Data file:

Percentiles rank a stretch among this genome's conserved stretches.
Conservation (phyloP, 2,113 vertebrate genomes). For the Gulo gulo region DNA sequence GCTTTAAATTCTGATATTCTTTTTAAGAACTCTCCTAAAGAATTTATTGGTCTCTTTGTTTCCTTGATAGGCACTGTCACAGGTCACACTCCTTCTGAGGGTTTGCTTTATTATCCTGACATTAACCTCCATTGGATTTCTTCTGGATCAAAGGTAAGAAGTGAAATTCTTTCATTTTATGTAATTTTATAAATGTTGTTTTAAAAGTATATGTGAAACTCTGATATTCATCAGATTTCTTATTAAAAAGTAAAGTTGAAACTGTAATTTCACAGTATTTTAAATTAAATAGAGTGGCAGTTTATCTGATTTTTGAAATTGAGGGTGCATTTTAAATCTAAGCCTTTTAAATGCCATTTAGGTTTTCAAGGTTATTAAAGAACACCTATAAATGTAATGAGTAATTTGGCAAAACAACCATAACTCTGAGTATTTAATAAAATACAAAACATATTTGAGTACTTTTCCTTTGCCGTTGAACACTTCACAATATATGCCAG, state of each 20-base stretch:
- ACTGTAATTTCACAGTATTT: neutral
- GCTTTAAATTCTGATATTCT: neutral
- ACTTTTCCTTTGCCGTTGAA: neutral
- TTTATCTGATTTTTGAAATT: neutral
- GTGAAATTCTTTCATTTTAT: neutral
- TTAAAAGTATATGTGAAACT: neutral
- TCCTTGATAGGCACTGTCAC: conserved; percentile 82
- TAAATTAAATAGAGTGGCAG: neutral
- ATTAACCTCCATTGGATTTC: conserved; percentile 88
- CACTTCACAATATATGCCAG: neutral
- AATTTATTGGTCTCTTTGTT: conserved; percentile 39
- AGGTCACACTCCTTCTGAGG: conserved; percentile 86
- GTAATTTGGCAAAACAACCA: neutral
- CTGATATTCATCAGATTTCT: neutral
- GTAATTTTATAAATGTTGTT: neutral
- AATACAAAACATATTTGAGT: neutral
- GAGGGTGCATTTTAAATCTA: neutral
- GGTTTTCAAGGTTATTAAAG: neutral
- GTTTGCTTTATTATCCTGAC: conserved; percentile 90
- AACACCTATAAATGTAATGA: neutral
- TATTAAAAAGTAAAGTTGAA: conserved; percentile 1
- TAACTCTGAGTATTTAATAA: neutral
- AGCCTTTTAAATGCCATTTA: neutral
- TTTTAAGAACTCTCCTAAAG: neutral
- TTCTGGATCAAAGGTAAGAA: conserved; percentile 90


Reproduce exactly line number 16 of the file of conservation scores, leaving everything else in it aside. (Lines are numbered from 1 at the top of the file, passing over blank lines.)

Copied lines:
- CTGATATTCATCAGATTTCT: neutral